MONTPELIER, Vt. Rule waivers granted to Vermont and other states in March that allow children to receive free breakfast and lunch through schools have been extended until the end of June.

“It’s a nationwide waiver. Right now any school in the country can choose to operate in this special way. This is really an extension of what has been happening since March, since the schools closed,” said Anore Horton, executive director of Hunger Free Vermont.

In March, the pandemic forced schools to close, but meal programs designed to take effect during a disaster were offered through the summer, and many of the normal rules surrounding them were waived by the U.S. Department of Agriculture.

Horton said a big change was making all meals free, so the schools wouldn’t have to spend time tracking which kids were eligible for them.

“There’s lots of other rules that also got waived,” said Horton. “For meals to be delivered to kids at home, that’s not allowed under the normal program, for parents to come and pick up multiple days worth of meals at a time, that’s not allowed under the normal program. These things are happening now because of the pandemic.”

Getting these waivers extended by the USDA took some convincing, she said, adding that Vermont’s congressional delegation took the lead on the issue and eventually the USDA made the waiver extension nationwide.

Hunger Free Vermont, and other hunger organizations, plan to talk the USDA into extending the waivers at least through summer 2021. She said people should seek to use the free meals program, as it helps the schools and the farmers producing food for the meals.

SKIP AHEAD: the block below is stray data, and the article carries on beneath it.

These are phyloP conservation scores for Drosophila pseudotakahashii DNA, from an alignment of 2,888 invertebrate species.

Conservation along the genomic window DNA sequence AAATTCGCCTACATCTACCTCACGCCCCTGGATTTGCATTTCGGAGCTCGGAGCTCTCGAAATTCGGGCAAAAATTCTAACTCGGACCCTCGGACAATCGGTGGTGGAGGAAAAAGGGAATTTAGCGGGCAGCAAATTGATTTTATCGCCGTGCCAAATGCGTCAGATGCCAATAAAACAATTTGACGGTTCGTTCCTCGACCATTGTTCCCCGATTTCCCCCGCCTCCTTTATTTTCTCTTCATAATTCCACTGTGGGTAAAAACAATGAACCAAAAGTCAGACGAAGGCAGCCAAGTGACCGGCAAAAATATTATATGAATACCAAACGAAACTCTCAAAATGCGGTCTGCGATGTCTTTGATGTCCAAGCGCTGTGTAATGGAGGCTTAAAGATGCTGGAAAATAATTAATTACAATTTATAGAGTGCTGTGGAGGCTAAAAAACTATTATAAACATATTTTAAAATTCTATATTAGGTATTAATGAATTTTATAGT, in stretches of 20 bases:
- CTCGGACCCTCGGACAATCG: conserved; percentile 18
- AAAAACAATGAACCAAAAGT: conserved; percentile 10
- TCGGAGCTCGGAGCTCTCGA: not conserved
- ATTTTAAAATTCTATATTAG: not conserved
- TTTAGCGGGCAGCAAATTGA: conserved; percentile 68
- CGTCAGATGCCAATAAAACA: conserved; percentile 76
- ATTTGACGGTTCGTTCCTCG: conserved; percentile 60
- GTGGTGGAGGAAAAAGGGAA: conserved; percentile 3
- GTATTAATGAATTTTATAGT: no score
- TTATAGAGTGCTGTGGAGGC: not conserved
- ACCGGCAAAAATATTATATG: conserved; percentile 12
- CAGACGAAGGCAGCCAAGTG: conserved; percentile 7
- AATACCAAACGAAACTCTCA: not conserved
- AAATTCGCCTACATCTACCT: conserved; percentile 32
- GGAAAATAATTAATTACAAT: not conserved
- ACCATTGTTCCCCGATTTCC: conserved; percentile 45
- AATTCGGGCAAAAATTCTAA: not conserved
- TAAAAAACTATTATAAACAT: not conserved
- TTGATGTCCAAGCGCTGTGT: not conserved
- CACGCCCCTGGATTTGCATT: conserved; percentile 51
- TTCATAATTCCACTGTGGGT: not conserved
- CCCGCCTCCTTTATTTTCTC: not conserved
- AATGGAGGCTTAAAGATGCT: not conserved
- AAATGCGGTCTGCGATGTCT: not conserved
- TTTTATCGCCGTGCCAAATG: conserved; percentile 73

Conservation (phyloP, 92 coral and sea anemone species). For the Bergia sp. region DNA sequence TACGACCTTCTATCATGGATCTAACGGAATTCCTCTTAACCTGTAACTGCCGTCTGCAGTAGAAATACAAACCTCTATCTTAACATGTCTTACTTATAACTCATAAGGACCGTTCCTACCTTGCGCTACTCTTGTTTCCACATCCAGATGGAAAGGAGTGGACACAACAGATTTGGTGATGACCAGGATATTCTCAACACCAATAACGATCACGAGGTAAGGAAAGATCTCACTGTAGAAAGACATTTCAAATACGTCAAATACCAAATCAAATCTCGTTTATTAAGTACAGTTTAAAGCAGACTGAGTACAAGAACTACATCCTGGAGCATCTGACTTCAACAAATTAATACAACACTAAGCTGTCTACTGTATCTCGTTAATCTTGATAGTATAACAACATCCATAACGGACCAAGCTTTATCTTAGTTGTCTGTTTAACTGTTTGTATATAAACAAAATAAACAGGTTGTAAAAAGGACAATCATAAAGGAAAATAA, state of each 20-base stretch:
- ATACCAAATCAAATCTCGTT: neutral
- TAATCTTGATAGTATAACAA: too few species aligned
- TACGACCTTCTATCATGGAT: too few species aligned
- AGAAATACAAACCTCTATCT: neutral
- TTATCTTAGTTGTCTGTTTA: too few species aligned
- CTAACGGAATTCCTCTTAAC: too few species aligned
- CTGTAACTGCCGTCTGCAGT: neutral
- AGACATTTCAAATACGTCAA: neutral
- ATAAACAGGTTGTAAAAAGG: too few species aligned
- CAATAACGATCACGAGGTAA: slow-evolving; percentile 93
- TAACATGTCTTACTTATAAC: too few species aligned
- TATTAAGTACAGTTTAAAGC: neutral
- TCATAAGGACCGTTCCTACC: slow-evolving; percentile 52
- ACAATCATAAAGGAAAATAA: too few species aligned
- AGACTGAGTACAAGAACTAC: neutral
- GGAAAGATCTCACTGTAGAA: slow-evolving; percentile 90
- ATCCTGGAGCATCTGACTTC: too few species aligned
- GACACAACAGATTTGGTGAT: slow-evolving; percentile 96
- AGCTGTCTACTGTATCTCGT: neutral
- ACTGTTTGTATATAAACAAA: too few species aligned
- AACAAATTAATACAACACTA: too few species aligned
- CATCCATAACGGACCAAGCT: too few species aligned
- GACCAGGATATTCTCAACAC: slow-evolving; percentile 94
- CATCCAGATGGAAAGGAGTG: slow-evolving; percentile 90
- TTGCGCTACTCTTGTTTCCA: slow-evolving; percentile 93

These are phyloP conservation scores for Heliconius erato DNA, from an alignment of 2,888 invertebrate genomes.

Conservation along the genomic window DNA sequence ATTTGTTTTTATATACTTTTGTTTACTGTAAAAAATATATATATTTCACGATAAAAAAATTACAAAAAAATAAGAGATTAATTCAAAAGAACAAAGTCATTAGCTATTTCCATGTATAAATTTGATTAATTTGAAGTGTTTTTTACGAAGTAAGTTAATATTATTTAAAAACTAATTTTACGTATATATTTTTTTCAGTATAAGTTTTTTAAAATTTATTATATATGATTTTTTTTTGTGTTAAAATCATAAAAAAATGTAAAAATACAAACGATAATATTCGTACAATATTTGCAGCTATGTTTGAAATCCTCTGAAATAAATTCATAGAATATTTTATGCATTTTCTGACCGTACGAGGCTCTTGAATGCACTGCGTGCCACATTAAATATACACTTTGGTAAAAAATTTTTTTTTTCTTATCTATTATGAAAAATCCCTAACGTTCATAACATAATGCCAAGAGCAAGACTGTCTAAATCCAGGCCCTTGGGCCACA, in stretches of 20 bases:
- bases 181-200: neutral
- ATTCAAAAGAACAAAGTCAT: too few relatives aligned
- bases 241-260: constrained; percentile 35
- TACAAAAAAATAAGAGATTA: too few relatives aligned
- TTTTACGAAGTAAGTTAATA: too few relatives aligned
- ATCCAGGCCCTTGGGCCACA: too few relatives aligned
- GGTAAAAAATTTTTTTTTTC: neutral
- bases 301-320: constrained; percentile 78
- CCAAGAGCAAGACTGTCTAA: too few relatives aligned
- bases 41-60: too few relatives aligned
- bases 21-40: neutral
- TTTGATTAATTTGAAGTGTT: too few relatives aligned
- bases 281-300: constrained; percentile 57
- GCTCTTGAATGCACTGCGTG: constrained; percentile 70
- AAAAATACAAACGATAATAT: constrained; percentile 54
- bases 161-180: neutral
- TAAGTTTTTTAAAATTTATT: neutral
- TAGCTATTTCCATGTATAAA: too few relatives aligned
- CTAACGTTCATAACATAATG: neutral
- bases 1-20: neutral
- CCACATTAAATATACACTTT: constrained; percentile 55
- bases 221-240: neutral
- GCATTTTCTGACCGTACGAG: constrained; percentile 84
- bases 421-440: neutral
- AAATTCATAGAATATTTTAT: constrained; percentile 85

“We want to get the message out to all families with kids out there to say, use your school meal program,” she said. “It’s free for everyone right now, and the best way to support your schools is to use that program.”

Even children who aren’t in school can get food through a school program, said Rosie Krueger, state director of child nutrition programs at the Agency of Education.

“The big thing about the extension of the waiver is not just that it allows us to serve free meals for all school children, it actually allows us to serve free meals for all children 18 and under including younger siblings who aren’t yet school age,” she said. “That’s a big difference, even under universal meals.”

For kids not yet enrolled, they have to get meals from a school that’s designated an “open site,” she said. Not all schools have chosen to be open sites, but many have. Krueger said parents should first contact their school to see what’s available, and if they can’t get meals that way they should call 2-1-1 or visit the USDA’s meal finder site, fns.usda.gov/meals4kids

Some of the rules that the USDA has waived allow parents to pick up multiple days worth of meals, for meals to be delivered to homes, and for schools to have some flexibility on what they can serve, as there may be some foods hard to source given the pandemic. The latter issue, she said, hasn’t been a major issue in Vermont.

Jeanne Collins, superintendent of Rutland Northeast Supervisory Union, said Monday the waivers have worked well for the district and it has helped many families. She said it’s good news that the waivers were extended and that the supervisory union was among those that voiced its support for them.

keith.whitcomb @rutlandherald.com

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